Anthropocene On Hold is a bilingual catalogue (English-Greek) created on the occasion of the online exhibition under the same title, organized by Polyeco Contemporary Art Initiative PCAI from May 14, 2020 to February 28, 2021 on PCAI’s YouTube Channel. The Anthropocene (/ænˈθrˈp.əˈsiˈn) was popularised as an environmental term in the dawn of the 21st century by Paul Crutzen, the Dutch Nobel laureate and pioneer on atmospheric chemistry; it constitutes a proposed geological epoch that starts with the beginning of the first important human impact on Earth’s geology and ecosystems, including climate change caused by human activity.
Travess Smalley, Painting Software, 2020
Tomás Saraceno & Erik Morse, “Art in the Aerocene”, in Art Agenda, November 25, 2020
Nye Thompson & UBERMORGEN, UNINVITED, 2020
An invisible networked super-organism oscillates between anxiety, lust, and horror. Described by the artists as ‘a radically new creature looking at the world and nothing makes sense,’ the synthetic organism apprehends the universe through millions of hallucinogenic virally abused (CCTV) sensors.
Thompson & UBERMORGEN’s life-form continually evolves by using human and machine learning. It defines its own existence and distributed agency through undergoing fear, instability, aggression, and vulnerability. UNINVITED can be experienced as a horror film, an online experience (web), and an installation (currently in the UK and Romania).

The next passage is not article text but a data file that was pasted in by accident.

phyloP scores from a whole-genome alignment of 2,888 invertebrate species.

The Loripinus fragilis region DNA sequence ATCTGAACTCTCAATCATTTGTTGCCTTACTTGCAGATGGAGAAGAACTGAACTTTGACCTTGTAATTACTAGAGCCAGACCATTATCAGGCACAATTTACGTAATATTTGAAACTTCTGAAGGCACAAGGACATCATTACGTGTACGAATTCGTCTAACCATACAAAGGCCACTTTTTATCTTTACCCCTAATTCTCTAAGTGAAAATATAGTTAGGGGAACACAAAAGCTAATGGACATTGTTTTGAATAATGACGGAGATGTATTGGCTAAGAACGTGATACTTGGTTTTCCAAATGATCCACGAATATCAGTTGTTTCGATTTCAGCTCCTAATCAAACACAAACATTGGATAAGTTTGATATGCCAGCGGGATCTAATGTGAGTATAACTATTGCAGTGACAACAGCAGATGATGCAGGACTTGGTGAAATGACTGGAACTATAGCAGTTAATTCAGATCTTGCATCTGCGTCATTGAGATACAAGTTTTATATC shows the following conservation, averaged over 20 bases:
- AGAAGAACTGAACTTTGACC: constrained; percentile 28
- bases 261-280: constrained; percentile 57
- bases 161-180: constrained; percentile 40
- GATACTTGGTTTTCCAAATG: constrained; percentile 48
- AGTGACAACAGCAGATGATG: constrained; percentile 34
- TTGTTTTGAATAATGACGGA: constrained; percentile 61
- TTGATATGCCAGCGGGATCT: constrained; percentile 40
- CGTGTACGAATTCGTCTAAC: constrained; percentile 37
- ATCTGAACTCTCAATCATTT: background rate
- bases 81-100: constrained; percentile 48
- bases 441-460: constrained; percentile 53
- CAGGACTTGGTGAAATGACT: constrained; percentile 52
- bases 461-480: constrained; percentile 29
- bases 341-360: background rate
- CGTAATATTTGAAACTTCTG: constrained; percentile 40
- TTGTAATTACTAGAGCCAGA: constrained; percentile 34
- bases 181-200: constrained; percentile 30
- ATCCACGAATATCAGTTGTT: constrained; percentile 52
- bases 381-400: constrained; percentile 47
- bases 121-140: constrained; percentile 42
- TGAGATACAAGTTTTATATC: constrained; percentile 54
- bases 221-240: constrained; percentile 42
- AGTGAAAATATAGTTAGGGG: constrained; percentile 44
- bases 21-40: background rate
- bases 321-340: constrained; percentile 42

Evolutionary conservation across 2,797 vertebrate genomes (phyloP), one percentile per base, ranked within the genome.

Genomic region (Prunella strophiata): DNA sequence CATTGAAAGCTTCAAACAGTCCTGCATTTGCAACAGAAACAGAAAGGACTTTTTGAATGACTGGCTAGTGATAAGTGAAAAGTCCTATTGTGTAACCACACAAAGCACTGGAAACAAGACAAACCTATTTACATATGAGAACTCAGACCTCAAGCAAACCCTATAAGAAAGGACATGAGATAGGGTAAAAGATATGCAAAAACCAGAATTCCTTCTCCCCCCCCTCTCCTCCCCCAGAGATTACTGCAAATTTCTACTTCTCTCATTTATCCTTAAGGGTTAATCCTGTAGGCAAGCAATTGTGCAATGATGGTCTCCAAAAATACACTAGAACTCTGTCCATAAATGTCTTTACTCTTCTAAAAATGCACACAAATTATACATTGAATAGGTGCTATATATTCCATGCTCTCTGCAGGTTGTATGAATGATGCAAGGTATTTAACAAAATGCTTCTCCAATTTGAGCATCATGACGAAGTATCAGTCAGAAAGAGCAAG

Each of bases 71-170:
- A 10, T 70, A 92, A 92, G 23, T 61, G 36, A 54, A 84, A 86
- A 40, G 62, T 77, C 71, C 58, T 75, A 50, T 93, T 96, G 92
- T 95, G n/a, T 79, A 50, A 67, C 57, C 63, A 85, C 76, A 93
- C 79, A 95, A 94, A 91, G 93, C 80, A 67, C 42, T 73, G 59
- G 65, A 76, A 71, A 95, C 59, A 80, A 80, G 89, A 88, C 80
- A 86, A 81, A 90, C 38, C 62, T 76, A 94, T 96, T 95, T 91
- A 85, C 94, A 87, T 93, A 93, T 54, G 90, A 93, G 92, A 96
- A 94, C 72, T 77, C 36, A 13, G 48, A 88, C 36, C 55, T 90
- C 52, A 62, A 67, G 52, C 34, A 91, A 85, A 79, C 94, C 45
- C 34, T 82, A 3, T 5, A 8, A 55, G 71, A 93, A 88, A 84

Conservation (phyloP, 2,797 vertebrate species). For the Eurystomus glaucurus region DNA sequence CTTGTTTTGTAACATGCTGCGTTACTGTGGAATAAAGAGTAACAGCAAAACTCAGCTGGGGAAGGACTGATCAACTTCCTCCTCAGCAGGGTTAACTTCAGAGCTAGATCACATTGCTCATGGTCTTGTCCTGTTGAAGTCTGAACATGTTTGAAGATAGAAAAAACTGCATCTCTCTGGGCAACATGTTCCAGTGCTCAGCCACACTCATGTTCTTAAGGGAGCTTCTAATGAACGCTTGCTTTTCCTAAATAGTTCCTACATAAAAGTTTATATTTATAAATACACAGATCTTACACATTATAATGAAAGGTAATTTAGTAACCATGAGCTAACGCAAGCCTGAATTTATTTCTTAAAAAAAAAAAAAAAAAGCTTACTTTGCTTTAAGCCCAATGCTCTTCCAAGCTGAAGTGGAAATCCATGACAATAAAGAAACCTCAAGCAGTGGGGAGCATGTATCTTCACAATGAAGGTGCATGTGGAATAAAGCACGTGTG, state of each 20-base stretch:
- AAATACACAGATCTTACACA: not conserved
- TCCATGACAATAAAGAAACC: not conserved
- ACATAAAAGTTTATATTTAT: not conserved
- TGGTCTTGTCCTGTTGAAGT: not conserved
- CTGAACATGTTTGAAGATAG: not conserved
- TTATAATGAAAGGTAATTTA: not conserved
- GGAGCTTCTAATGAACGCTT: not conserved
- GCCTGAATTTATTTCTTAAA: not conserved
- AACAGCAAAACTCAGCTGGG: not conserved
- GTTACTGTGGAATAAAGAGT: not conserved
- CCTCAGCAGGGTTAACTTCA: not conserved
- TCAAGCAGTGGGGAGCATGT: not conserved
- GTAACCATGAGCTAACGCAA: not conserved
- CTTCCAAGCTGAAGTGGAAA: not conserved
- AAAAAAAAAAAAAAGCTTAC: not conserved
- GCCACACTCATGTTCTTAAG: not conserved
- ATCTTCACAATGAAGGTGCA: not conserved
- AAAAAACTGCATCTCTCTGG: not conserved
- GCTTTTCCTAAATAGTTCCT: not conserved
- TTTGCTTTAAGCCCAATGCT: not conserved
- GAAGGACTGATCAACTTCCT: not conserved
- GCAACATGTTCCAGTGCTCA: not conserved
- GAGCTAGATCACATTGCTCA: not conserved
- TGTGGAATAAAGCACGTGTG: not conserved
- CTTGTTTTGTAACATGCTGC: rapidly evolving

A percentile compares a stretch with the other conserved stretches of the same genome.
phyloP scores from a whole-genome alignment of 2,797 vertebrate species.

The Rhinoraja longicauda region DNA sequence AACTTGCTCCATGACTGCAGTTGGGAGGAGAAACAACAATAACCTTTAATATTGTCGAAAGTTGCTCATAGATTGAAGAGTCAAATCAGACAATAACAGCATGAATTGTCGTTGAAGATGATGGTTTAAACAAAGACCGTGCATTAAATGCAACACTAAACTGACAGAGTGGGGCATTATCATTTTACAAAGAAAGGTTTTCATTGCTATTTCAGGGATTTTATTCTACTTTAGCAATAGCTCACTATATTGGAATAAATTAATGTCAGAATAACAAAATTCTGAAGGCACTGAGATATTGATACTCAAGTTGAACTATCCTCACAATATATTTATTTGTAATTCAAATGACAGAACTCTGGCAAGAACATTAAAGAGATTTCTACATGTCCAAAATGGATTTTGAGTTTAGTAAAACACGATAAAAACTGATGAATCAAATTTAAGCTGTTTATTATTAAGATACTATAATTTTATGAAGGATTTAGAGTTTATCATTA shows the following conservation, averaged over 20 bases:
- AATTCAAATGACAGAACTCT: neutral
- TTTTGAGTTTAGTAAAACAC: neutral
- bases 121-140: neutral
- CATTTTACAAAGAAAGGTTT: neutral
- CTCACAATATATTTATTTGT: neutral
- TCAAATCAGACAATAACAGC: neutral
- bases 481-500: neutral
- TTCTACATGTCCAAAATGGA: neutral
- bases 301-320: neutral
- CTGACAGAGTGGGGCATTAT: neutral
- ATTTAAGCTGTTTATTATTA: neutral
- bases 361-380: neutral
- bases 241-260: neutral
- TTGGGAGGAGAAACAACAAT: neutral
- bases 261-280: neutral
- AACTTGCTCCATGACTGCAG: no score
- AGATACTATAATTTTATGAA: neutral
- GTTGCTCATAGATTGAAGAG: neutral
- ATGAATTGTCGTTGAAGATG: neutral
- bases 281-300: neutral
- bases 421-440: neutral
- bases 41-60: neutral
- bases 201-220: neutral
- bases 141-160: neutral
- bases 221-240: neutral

“How can we rethink the conditions for a political imaginary capable of structural transformation and justice for human and nonhuman alike? What is at the heart of current debates on the human? What political imaginaries have enabled the current wave of xenophobic and neo-colonial dehumanisation? How can the arts respond to what may be termed a crisis in humanity?” Parse Journal, Issue 12, Autumn 2020
Rosemary Lee, Machine Learning and Notions of the Image, PHD Thesis, University of Copenhagen 2020
Lev Manovich, “Computer vision, human senses, and language of art”, AI & SOCIETY, November 22, 2020.
Danielle Baskin, Goodbye.domains, 2020. A graveyard for good domains you let expire